Two rare hybrid dolphins have been pictured in UK waters for what is believed to be the first time.
The animals, which are a cross between a common dolphin and a striped dolphin, were spotted near Falmouth Bay, swimming with a pod of common dolphins.
The first hybrid dolphin was spotted by crew members and tourists on board a tour boat in Falmouth operated by AK Wildlife Cruises on Wednesday 23 July.
After noticing some unusual features, the crew decided to report the sighting to the Sea Watch Foundation, who confirmed that the animal was a hybrid.
According to the Sea Watch Foundation, hybrid dolphins have distinct black and white stripes like a striped dolphin, but also an hourglass pattern on their underside which is a distinctive feature of a common dolphin.
They believe it is the first time that a hybrid dolphin has been reported in this area, making it a "rare and important sighting".
Since then, another hybrid dolphin has been spotted and documented off the coast of Falmouth, making it the second sighting in less than a month.
Leeanne Sullivan, a volunteer crew member at AK Wildlife Cruises, was on board when the group spotted the first dolphin.
Describing the moment she realised the dolphin could be a hybrid, she said: "I really wasn't expecting it. It wasn't on my radar.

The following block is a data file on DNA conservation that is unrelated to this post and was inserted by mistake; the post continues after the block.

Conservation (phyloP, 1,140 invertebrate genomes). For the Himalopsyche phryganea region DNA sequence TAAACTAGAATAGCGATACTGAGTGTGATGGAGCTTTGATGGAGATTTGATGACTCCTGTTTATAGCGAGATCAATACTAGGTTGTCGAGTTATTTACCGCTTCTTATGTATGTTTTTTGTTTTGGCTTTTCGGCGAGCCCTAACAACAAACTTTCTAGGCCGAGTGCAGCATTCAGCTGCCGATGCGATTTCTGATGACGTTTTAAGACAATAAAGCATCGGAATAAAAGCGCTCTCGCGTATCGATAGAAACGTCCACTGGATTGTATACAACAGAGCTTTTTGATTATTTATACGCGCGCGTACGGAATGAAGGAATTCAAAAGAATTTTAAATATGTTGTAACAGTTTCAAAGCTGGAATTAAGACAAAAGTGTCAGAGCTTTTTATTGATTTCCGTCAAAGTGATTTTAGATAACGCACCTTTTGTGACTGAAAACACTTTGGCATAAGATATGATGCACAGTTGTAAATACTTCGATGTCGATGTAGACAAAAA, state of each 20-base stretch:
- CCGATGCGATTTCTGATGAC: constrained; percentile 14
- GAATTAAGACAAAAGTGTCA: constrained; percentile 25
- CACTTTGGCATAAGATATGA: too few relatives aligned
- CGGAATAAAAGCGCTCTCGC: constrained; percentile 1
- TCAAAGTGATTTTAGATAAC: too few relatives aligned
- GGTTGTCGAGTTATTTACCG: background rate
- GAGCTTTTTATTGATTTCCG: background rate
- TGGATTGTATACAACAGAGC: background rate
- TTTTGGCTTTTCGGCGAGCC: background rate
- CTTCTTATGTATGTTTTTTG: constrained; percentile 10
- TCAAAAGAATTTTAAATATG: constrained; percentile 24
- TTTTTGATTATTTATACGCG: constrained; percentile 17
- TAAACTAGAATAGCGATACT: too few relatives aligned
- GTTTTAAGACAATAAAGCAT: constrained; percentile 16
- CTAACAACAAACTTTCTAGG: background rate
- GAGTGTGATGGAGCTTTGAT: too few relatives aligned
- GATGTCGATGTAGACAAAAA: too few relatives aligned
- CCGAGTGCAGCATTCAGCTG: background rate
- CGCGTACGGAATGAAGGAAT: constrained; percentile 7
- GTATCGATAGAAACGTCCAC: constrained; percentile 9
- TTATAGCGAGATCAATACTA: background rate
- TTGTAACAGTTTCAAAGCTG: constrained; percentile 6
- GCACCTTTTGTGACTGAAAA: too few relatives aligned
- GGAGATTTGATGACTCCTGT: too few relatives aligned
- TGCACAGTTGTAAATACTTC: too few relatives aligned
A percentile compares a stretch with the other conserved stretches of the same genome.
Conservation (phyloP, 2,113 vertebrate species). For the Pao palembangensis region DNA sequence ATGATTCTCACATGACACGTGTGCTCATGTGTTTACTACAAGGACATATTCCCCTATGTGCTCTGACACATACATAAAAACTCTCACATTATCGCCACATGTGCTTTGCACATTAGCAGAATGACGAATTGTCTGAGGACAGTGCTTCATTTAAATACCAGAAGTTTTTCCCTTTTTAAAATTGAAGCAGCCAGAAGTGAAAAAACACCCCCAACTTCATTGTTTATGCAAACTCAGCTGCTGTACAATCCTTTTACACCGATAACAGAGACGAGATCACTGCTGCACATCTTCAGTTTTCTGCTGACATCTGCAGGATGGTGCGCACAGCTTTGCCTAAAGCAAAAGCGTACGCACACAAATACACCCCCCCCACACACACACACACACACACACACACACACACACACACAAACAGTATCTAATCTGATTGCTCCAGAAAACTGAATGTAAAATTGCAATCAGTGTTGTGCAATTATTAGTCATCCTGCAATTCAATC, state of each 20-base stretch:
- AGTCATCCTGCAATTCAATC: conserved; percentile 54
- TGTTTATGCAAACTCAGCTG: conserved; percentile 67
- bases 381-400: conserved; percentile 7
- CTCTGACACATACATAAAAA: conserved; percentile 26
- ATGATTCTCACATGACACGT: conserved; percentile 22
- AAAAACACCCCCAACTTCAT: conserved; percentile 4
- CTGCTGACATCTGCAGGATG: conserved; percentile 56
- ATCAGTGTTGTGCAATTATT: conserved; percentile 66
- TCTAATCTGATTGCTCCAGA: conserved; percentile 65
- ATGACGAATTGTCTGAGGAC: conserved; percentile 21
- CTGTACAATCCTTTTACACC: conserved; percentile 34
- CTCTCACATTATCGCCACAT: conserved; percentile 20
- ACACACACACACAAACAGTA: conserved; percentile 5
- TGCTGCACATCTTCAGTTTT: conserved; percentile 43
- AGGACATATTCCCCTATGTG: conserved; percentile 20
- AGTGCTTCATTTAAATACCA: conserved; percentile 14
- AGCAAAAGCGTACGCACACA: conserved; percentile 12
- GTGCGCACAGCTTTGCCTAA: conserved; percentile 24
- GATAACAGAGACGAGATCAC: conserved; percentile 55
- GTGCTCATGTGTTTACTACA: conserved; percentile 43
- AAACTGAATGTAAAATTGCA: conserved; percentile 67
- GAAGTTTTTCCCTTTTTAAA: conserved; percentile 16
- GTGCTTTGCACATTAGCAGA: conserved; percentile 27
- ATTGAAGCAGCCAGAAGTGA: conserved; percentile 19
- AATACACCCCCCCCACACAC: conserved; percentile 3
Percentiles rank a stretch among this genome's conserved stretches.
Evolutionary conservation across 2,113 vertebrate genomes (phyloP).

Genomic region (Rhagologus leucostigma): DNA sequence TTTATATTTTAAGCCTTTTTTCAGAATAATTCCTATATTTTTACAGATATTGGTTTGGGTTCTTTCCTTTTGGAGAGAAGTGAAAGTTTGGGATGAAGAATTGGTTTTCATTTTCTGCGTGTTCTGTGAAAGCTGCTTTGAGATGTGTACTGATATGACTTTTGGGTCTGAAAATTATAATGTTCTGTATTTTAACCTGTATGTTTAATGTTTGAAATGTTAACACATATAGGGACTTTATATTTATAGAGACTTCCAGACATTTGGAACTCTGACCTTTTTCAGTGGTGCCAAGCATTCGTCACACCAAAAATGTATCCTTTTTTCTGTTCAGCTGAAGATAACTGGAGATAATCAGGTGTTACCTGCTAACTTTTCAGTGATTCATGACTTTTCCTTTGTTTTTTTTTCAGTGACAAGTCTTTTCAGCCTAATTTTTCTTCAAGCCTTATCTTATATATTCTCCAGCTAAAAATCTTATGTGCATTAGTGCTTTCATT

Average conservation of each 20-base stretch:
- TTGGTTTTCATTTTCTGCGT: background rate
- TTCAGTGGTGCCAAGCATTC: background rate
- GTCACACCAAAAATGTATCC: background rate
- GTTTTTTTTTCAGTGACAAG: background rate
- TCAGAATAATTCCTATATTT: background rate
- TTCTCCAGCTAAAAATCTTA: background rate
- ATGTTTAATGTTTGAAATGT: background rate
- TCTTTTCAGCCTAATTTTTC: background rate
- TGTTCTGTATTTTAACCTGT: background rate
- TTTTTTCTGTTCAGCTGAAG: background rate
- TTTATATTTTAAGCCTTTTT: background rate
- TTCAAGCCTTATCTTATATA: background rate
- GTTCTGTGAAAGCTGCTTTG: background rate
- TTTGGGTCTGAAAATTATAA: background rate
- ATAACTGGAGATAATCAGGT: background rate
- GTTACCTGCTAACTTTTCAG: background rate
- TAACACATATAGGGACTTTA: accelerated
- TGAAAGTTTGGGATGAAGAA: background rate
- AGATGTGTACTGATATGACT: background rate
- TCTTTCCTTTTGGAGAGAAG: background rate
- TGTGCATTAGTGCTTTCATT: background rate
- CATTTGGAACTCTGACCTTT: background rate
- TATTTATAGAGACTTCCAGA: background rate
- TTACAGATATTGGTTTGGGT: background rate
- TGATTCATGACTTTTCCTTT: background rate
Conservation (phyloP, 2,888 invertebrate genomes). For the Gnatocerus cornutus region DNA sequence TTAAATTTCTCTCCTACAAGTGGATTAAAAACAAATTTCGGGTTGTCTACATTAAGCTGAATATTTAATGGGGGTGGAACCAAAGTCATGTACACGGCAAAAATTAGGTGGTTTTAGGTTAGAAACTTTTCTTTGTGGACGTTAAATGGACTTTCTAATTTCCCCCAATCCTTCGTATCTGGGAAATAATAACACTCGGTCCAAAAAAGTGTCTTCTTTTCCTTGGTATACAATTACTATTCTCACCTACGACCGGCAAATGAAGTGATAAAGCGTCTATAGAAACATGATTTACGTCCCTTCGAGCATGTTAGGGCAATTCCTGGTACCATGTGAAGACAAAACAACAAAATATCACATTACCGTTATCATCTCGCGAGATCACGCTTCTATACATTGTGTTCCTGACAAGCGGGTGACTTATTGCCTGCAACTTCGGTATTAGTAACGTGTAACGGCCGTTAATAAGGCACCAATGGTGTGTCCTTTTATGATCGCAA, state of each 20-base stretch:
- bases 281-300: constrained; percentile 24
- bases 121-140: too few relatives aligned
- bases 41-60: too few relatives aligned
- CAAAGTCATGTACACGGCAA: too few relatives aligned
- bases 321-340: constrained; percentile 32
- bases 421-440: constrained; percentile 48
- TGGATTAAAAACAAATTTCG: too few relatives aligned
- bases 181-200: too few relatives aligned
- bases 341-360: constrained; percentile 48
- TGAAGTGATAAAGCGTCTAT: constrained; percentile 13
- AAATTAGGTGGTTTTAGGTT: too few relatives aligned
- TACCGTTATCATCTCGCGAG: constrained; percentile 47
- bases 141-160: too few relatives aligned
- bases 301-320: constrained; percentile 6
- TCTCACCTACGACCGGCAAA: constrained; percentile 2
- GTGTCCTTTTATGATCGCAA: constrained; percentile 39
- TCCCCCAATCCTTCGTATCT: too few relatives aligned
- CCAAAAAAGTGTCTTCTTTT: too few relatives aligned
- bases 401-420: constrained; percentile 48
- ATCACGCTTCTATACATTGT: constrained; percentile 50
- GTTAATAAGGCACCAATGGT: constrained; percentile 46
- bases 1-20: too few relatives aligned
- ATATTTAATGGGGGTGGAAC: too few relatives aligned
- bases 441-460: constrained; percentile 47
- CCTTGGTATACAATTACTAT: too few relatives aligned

"While our captain thinks he's been seeing hybrid dolphins for a while now, so far nobody's been able to film them or document them. So to be the first to do it is incredibly exciting. I still can't believe it!"
The crew also think there is a chance that the first hybrid dolphin they spotted might be pregnant.
Leanne added: "On further looking at the photo, we think we may be able to see a distended stomach on the hybrid dolphin which could suggest it is pregnant, which would be huge news."
The Sea Watch Foundation believe the sighting is a reminder of the dynamic nature of cetacean populations, and believes that the sightings will help to protect these animals.
A spokesperson for the foundation said: "By raising awareness of the threats they face and encouraging people to report sightings, we can work together to ensure that these amazing creatures continue to thrive."